Column, Living the Dream

Living the Dream- Spencer Wood: Big stage races in a small town

by Merisa Sherman


As the ski racing world arrives in Killington this week, we who ski and ride here look up and see our local ski hill transformed into an amazing scene. Flags from around the world line the grandstands and a huge VIP structure takes over the party scene at the Umbrella Bar. The crowds roar and cheer for hours, national music acts take the stage and the best skiers in the world huddle at the top of the Skye Peak, waiting for their start. But what’s it like to be a World Cup skier, placing your poles over the wand and trying to focus on the course while thousands of fans scream your name? Instead of just wondering, I sat down with current Paralympics Alpine National Team Member and 2018 Paralympian Spencer Wood.

Born and raised in Pittsfield,Wood said he absolutely loves when fans get involved as they do at the Killington World Cup.

“It elevates the athlete to want to achieve more and try harder,” Wood said.

Of competing at the 2018 Paralympics in Pyongyang, South Korea, Wood said that “the course was no different, but the stakes were higher, so it does make it harder to tune all that out, to not look at the olympic banners everywhere and focus only on the course.”

While he didn’t get on the podium in Pyongyang, Wood learned some good life lessons and recommitted himself to a strenuous schedule for the next four years. Currently a full time student at the University of Boulder in Colorado, Wood has already started his training preparations for the 2022 Winter Paralympics in Beijing, China, and is disappointed that he will be unable to attend the races on the Superstar glacier this year due to training schedule conflicts. Don’t worry, though, he surprised his mom by coming home for Thanksgiving last week instead!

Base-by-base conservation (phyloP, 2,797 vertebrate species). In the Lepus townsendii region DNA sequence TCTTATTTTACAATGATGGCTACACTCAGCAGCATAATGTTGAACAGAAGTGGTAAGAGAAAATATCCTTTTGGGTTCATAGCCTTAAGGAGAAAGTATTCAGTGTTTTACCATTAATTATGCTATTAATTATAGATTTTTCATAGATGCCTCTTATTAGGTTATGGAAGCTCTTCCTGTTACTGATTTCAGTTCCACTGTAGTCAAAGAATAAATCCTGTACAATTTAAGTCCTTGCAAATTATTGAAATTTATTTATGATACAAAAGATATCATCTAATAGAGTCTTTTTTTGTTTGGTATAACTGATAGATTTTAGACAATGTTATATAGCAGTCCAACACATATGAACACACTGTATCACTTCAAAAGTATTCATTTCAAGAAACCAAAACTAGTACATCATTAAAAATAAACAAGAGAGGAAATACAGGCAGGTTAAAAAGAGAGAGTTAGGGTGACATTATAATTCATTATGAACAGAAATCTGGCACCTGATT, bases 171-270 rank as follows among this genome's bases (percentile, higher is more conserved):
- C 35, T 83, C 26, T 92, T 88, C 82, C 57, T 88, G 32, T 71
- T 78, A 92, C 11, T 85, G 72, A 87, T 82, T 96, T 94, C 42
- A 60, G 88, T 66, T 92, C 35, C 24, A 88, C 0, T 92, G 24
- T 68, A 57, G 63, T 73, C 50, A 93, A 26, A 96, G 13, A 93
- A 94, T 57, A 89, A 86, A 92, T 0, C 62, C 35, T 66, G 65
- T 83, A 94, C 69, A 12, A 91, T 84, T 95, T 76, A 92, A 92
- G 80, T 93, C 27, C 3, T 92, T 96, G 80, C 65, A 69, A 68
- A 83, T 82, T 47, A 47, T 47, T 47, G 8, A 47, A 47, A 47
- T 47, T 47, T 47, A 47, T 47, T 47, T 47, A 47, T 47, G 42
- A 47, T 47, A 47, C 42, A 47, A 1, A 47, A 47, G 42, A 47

As for growing up skiing on the East Coast? Wood says it only makes you better.

“Skiing five days a week in harsh conditions at Killington? You get used to it. Standing at the top of an icy course is exciting for me,” he said, adding, “I’m not West Coast spoiled.”

Wood, the son of two long-time Killington Resort employees, both of whom got their start at the company teaching skiing, is definitely “Pittsfield Proud.” In fact, Wood said that there must be something in the water, and mentioned several other high level athletes who were also raised on the west bank of the Tweed River, including U.S. Alpine Ski Team Olympian Chelsea Marshall, pro downhill mountain bike racer Mazie Hayden and collegiate cyclocross racer Andrew Borden. When asked what he wishes he could have brought with him from Vermont to Colorado, Wood was quick to answer: Joyce and Roger Stevens, the owners of the famed PittStop Gas Station. “Knowing the people who provide your goods and services,” Wood explained, “teaches you that it’s important to rely on one another.”

It’s that small town feel that Wood misses the most as he travels the world for ski races. “Killington isn’t a big community,” Wood explained, “but one where you see the same faces every day.”

For young Wood growing up, that meant feeling comfortable in his surroundings and being confident to just be himself.  He spoke fondly of his years on the Sharks, the Killington Rec Department summer swim team based in the town pool, where he learned how to be a teammate. No one was “gunning for you,” Wood said.  It was more like being part of a “group of individuals,” respected and supported by members of the community.

As I listened to Wood describe his years with the Sharks, I realized that he was describing exactly what happens at the Killington World Cup.

As the 30,000 fans watch from the bottom of Preston’s Pitch, we don’t just cheer for Mikaela, Tessa or Alice, gunning for the others to catch a tip or slip out around a turn. Instead, we cheer loudly for every single skier that slides into that starting gate – and we don’t leave until the final racer has crossed the finish line.

Maybe that’s what makes Killington such a special stop on the Women’s Alpine Ski World Cup tour – we bring that small town feel to the biggest race of the season. Or maybe, just maybe … there’s just something in the water.

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